There are some other reasons why we prefer the latest solutions - iOS is constantly changing. With every WWDC there are new features, new APIs, new solutions, simply put - new things to learn. There is no better way to learn than to practice coding, so we naturally prefer new solutions when we can.
Finally, Apple is really good at marketing. This refers not only to new devices, but also to new solutions from the developer’s perspective.
Ash suggested we choose solutions depending on the context, rather than their age. Try asking yourself some contextual questions:
Different solutions work for different problems, and old solutions still have benefits. According to Ash, ”old” is stable, well documented, easy to hire for (i.e. it’s easier to find an Objective-C developer than a Swift developer) and has a lot of helpful resources, libraries and tutorials.
The goal of this blog post wasn’t to discuss topics like Objective-C versus Swift, storyboard versus xibs, NSOperation versus GCD, or any other individual preferences. Like in the world described by Taleb, the context of developers’ decisions is always to some extent unknown and unpredictable (i.e given the codebase or the clients’ decisions about new features).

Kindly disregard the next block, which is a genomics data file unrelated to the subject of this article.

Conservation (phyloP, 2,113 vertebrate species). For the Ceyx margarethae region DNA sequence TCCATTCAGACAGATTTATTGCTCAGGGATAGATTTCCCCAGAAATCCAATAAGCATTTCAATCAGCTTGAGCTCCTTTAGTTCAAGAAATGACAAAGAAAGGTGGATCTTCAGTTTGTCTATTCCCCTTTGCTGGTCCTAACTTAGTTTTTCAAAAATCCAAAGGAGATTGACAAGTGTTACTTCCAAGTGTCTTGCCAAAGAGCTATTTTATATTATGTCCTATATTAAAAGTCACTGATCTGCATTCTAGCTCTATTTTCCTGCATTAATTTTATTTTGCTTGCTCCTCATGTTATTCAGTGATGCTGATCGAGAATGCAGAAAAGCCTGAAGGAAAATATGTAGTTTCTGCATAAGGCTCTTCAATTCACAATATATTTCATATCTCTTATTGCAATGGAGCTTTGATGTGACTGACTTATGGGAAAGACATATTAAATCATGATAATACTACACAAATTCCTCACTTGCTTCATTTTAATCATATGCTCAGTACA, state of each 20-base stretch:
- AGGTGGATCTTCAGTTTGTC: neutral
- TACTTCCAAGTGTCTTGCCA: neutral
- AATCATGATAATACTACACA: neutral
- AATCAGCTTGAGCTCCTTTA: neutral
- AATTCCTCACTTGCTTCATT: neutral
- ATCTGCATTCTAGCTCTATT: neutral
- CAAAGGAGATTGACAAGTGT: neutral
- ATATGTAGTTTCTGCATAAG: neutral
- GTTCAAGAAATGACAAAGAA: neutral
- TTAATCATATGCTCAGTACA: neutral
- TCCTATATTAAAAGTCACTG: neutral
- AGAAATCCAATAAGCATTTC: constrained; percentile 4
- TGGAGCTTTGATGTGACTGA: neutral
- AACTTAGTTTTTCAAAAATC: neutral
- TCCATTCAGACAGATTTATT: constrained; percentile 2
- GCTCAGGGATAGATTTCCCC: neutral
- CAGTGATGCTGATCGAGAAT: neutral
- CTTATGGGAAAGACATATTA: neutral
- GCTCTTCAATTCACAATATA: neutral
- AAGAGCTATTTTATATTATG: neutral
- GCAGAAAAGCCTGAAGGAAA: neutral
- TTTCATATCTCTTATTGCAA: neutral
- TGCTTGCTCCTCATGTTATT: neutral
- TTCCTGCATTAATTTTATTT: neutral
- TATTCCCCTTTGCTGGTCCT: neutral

When working in IT, a little bit of neomania might creep in subconsciously to your decision-making processes. For different reasons, we may have a tendency to choose new, glossy solutions instead of the old favourites. There’s nothing wrong with that, but it’s worth remembering that the oldies might have some extrinsic benefits you might not notice at first glance.